Children with dyscalculia begin to rely heavily on physically counting everything to make sense of the calculations. This is harmful as this will disrupt their understanding beyond a certain basic level. Children struggle withautomatically recalling an answer that they have already arrived at and fall into the habit of counting up, often on their fingers, to calculate the answer over and over again. This mechanical method takes time and effort which puts an undue strain on working memory, which in turn prevents connections being made between the question and the answer.
Children with dyscalculia must be prevented from falling into this ‘Counting trap’. By teaching them innovative and compressed calculation tactics, their brains can be ‘rewired’ to perform math at a faster and less tedious pace. At a young age this can be done through games, visual aid and other toolkits that teach them to recognize quantity and associate it successfully with numeric symbols. This will take time but it is extremely important.
Parents, teachers and tutors need to ensure a child doesn’t fall into this trap.
Here is a helpful video on how to deal with the ‘counting trap’: https://www.youtube.com/watch?v=GstqJ5sEEoo
Conditions that often exist with—or are misdiagnosed as—dyscalculia are:
- Dyslexia: Children are often diagnosed with dyslexia and dyscalculia. Researchers have found that 43–65 percent of children with math disabilities also have reading disabilities.
- ADHD: Children are often diagnosed with dyscalculia and ADHD. But some math errors can be explained by inattention to detail and other characteristics of ADHD. As a result, some experts recommend reevaluating math skills after getting ADHD symptoms under control.
- Math anxiety: Children with math anxiety are so worried about the prospect of doing math that their fear and nervousness can lead to poor performance on math tests. Some children may have both math anxiety and dyscalculia. Math anxiety does not mean that the child is struggling with a conceptual understanding, but are in fact feeling pressurized to perform well, causing them to have poor math skills.
- Genetic disorders: Dyscalculia is associated with several genetic disorders including fragile X syndrome, Gerstmann’s syndrome and Turner’s syndrome.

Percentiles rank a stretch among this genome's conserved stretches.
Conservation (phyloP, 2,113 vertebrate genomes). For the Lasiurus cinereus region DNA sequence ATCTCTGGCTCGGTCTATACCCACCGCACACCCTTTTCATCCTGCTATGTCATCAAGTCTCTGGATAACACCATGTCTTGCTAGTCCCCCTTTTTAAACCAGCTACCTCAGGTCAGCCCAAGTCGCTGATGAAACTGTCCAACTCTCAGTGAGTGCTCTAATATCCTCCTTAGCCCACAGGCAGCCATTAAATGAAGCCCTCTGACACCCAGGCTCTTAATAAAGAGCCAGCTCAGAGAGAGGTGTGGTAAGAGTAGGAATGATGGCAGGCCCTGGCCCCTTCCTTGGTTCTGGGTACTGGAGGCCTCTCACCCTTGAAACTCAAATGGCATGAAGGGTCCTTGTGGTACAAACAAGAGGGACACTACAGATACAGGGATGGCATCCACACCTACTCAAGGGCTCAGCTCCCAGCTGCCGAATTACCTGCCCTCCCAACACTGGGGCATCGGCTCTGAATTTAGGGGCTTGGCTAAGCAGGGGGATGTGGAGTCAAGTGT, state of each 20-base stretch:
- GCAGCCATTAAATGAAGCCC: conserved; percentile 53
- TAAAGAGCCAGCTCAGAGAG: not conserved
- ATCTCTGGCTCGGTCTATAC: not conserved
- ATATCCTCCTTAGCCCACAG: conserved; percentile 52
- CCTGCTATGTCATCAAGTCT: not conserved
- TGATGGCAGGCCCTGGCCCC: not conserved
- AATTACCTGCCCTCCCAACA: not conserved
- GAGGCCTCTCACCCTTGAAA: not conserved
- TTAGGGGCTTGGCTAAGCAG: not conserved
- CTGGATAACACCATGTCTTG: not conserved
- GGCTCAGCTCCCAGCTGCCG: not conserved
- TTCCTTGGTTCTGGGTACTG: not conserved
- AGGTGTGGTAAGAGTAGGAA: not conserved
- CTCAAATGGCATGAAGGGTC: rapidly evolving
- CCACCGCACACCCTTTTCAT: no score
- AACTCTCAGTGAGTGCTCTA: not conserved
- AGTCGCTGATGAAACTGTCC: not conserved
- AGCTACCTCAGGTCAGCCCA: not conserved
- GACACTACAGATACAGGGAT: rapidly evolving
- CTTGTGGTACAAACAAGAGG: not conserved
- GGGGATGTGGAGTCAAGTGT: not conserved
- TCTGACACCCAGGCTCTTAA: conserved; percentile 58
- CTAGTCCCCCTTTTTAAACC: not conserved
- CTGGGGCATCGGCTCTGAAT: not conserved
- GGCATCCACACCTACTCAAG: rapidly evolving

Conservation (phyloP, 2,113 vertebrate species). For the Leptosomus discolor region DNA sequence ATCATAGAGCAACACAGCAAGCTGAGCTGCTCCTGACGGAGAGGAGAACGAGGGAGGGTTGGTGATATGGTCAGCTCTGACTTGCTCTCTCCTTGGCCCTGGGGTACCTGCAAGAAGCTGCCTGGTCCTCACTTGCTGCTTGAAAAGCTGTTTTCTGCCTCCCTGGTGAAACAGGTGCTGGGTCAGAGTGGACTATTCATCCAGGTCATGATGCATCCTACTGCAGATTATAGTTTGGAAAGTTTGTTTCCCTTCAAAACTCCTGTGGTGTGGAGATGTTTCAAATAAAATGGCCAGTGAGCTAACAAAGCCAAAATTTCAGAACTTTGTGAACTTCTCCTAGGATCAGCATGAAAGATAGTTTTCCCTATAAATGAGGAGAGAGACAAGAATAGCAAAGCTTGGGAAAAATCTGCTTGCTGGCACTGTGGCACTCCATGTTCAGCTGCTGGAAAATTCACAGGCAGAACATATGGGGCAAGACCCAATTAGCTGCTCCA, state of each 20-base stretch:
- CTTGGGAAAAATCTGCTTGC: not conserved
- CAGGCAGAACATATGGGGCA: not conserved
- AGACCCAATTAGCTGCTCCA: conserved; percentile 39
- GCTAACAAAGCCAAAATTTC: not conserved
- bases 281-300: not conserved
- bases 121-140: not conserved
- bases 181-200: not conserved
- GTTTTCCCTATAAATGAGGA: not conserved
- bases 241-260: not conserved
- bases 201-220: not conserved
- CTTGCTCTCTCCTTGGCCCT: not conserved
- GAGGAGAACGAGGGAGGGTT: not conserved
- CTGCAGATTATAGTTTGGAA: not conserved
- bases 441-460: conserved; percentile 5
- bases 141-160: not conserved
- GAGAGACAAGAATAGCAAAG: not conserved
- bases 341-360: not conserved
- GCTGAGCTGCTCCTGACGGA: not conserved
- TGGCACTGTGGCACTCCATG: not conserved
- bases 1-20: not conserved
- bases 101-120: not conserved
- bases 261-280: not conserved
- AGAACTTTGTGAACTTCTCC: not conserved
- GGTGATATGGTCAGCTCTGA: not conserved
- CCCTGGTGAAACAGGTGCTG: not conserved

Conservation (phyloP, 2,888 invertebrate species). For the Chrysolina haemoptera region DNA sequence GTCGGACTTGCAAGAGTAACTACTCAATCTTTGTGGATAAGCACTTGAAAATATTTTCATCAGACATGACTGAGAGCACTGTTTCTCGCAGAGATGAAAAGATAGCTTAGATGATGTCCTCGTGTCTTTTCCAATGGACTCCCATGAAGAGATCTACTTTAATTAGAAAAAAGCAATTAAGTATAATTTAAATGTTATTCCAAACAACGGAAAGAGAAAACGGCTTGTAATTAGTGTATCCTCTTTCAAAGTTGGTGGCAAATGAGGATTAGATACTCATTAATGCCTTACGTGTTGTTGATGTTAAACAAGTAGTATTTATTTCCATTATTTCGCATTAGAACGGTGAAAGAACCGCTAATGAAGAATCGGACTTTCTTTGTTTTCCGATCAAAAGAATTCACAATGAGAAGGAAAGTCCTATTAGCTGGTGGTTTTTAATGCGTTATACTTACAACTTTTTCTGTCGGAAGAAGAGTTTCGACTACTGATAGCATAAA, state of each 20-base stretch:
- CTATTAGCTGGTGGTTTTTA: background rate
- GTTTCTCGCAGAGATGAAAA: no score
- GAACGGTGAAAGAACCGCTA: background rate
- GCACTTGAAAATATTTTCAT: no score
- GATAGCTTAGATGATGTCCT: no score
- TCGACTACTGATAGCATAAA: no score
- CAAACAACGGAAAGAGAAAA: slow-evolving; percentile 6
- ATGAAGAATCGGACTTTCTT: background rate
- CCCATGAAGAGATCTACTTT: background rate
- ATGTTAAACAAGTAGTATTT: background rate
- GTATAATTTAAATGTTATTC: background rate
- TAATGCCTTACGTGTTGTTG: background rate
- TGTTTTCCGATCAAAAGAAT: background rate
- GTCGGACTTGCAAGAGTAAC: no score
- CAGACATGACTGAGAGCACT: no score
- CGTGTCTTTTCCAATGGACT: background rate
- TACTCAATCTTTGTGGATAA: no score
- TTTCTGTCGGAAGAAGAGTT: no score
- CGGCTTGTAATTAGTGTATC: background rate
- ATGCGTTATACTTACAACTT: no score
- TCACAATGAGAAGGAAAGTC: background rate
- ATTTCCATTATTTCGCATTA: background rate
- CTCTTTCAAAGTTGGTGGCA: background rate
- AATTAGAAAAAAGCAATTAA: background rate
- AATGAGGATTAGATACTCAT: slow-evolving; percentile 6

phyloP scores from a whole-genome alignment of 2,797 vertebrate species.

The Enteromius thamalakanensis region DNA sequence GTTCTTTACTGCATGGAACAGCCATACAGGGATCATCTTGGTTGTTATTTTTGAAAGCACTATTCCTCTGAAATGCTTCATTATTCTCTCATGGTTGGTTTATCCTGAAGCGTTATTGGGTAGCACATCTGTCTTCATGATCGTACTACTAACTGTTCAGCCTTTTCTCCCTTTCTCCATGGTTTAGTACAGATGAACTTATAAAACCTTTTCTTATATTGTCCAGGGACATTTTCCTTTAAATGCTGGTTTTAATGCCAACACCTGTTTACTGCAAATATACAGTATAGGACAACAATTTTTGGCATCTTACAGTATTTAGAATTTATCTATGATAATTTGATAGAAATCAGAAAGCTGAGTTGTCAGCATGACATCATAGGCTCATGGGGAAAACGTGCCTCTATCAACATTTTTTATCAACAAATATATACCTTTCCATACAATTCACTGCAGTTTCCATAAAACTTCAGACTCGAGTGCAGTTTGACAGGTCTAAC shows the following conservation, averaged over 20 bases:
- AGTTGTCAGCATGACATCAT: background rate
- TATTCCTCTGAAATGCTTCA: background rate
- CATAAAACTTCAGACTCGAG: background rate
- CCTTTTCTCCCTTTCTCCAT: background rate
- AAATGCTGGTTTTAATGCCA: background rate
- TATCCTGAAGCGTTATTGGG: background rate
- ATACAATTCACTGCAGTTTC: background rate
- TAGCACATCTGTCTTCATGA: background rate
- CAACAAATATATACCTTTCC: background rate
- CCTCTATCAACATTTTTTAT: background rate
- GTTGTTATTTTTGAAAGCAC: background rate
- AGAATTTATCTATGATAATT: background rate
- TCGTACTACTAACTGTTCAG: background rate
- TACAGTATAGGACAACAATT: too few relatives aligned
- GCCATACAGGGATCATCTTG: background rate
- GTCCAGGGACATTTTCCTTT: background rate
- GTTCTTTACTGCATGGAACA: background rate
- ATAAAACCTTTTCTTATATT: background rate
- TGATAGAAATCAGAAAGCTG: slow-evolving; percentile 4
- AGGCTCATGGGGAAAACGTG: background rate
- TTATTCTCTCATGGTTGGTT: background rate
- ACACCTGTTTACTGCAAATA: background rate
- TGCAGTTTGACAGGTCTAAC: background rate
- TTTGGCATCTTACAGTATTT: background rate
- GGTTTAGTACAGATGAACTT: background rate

Dyscalculia and Dyslexia are two separate conditions with distinct characteristics and over-lapping symptoms. While it may seem easy to confuse the two, there are several fundamental differences. Dyslexic children flip numbers, mess up places of numbers in larger quantities, and misread arithmetic symbols. Their condition affects their reading abilities. But they can gain a conceptual understanding and are, in fact, known to recognize broader patters in math that an average student may not. They donot have issues with the conceptual understanding in arithmetic calculations. Einstein and Beethoven are two examples of dyslexics with impeccable mathematical abilities. While Einstein’s success needs no reiteration, Beethoven may seem a more peculiar example. Music theory does have several mathematic concepts at its base. Beethoven, with his ability to recognize larger patterns, was able to create beautiful symphonies. Children with dyscalculia, like those with dyslexia, also have trouble with sequential memorizing but, unlike dyslexics, they struggle with conceptual arithmetic understanding – patterns, quantities, comparisons etc.
This is an important difference as dyslexia in children learning in phonetically-consistent languages may get masked but the symptoms may come out while learning math. In such situations, it is important to recognize whether the child has dyslexia or dyscalculia for an effective treatment. If it is dyslexia, it is the language and reading short-comings that need to be tackled, while dyscalculia requires an entirely different treatment.
Source: UNESCO MGIEP